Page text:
FAO in North America

New report on North Korean food security

Submitted by Teresa Buerkle on November 12, 2012

A new FAO/WFP report estimates that while there has been an increase in staple food production in the Democratic People’s Republic of Korea for the second year running, the country continues to face an ongoing struggle with undernutrition and a lack of vital protein and fat in the diet, especially for an estimated 2.8 million vulnerable people.

The assessment team visited all nine agricultural provinces in late September/early October, around the main annual cereal harvest.

Of particular concern to the mission was a 30 per cent decline in soybean production, as well as the limited quantity of vegetables available, perpetuating a chronic lack of key proteins, oils, fats, vitamins and micronutrients in most diets. Soybean production was the primary victim of a prolonged dry spell in the first half of the 2012 main agricultural season. The impact of the dry spell on the maize harvest was largely mitigated by irrigation, as people were mobilized on a huge scale to water crops by hand.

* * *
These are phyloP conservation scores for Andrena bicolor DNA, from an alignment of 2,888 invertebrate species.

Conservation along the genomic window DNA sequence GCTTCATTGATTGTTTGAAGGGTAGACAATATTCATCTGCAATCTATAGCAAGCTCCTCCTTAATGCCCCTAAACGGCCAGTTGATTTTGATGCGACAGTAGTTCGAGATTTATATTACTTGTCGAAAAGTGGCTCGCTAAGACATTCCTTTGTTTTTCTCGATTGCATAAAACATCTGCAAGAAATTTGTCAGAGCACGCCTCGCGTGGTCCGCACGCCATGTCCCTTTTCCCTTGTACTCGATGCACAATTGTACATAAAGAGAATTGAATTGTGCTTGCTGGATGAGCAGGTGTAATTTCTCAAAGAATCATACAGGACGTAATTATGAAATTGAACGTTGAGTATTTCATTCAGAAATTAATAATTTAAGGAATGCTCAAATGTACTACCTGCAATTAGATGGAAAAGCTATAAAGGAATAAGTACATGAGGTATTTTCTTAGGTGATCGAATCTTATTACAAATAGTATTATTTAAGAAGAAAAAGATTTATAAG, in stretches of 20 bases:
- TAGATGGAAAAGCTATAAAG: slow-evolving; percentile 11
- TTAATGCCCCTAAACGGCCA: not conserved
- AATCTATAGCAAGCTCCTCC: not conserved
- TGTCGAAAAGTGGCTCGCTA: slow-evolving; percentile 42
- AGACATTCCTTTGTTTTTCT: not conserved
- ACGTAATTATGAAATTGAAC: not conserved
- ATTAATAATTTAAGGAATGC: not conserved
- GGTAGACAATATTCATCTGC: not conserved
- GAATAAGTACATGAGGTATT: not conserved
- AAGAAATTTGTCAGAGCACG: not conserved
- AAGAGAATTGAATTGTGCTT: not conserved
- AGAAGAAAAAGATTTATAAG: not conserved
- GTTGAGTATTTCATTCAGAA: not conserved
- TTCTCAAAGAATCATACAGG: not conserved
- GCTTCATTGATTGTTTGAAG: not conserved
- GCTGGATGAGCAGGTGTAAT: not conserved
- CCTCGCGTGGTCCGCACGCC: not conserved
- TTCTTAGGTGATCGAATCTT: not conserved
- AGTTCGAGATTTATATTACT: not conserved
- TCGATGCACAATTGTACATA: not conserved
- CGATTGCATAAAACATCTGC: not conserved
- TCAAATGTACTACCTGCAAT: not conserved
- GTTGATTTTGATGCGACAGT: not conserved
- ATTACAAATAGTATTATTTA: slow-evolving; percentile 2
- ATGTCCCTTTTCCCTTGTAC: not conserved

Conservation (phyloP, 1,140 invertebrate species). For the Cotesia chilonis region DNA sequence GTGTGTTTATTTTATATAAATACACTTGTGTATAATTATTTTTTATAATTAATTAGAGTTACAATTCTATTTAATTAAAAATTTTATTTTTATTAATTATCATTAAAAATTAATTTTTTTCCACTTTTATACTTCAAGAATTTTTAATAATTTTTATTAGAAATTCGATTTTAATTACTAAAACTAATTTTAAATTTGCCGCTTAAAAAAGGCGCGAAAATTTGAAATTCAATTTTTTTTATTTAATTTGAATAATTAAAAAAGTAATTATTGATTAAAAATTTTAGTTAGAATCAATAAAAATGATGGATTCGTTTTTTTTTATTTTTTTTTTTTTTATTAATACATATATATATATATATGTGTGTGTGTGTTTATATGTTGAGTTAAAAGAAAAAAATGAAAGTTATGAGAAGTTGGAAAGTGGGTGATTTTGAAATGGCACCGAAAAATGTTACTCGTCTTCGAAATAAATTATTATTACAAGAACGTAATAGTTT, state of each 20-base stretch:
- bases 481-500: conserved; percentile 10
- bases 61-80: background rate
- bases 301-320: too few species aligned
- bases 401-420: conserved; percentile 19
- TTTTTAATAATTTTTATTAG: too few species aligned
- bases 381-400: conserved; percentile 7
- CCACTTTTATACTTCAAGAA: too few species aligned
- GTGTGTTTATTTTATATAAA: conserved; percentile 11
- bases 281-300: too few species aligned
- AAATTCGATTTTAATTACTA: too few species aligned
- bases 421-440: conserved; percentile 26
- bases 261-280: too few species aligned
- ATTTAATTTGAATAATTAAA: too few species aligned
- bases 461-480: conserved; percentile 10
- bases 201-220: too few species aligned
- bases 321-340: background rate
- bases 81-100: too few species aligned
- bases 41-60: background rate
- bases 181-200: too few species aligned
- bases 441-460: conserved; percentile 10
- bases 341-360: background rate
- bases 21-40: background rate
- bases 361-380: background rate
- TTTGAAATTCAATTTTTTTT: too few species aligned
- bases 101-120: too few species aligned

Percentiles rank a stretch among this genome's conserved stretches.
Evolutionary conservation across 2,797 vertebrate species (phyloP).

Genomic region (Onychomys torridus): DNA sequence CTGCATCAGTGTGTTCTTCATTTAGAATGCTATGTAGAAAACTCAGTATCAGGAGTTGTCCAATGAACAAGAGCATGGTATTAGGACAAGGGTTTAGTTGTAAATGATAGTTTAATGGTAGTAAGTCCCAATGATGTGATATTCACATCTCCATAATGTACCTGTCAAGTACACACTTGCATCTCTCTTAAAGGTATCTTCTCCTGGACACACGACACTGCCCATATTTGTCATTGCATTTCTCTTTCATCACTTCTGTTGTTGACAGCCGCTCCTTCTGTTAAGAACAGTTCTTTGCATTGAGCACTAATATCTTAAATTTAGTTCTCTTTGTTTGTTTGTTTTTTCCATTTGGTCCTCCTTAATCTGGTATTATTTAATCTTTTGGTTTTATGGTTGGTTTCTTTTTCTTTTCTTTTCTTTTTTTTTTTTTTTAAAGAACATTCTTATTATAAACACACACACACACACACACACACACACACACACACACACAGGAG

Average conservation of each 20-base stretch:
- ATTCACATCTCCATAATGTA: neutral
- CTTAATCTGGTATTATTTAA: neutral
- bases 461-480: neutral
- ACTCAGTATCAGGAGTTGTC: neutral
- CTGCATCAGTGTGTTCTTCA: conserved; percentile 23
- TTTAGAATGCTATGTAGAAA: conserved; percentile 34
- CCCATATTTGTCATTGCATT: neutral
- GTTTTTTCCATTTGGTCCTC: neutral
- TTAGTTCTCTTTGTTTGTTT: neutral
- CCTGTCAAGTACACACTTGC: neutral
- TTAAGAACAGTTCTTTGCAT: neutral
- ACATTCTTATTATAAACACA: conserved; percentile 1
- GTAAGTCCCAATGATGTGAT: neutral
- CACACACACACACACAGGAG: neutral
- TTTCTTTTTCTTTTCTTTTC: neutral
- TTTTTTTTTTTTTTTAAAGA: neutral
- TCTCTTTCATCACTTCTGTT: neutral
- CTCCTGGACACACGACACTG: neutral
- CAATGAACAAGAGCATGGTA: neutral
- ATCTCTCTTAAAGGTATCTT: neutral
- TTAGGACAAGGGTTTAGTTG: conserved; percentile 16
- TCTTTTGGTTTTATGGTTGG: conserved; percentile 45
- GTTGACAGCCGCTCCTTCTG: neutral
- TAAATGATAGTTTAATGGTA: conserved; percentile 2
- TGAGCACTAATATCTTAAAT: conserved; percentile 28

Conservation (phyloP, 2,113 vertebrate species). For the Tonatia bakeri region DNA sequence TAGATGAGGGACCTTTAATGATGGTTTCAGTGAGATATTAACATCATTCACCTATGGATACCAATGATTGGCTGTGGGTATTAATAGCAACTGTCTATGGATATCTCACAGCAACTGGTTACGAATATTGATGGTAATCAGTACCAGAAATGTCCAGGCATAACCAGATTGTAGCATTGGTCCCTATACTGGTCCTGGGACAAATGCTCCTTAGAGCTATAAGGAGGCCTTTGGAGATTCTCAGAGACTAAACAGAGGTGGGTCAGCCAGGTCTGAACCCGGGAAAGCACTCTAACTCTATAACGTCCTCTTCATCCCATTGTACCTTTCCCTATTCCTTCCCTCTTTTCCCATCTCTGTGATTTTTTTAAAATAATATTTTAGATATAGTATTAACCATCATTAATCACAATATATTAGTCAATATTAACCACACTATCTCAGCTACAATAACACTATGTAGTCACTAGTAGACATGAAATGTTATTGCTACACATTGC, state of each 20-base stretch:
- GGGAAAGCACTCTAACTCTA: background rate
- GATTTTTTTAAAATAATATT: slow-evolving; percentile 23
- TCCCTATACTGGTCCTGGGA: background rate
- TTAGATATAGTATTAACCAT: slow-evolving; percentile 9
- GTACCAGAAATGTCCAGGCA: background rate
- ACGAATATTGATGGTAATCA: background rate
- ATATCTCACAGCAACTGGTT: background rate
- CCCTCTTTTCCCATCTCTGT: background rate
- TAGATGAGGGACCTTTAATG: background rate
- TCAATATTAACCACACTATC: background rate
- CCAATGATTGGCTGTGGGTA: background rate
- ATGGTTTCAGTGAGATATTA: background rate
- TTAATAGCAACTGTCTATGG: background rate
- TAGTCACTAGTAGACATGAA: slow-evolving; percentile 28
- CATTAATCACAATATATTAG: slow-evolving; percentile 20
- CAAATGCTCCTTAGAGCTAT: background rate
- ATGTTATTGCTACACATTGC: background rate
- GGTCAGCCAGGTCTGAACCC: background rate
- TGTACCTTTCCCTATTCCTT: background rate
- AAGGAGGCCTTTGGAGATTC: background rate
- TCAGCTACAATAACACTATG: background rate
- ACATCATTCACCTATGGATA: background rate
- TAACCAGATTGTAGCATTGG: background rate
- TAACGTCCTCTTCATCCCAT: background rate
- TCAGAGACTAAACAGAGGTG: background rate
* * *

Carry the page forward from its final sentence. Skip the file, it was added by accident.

“The country needs to produce more protein-rich foods like soybean and fish and to put more effort into growing two crops a year so a more varied diet is available for everyone,” said Kisan Gunjal, FAO economist and co-leader of the mission.

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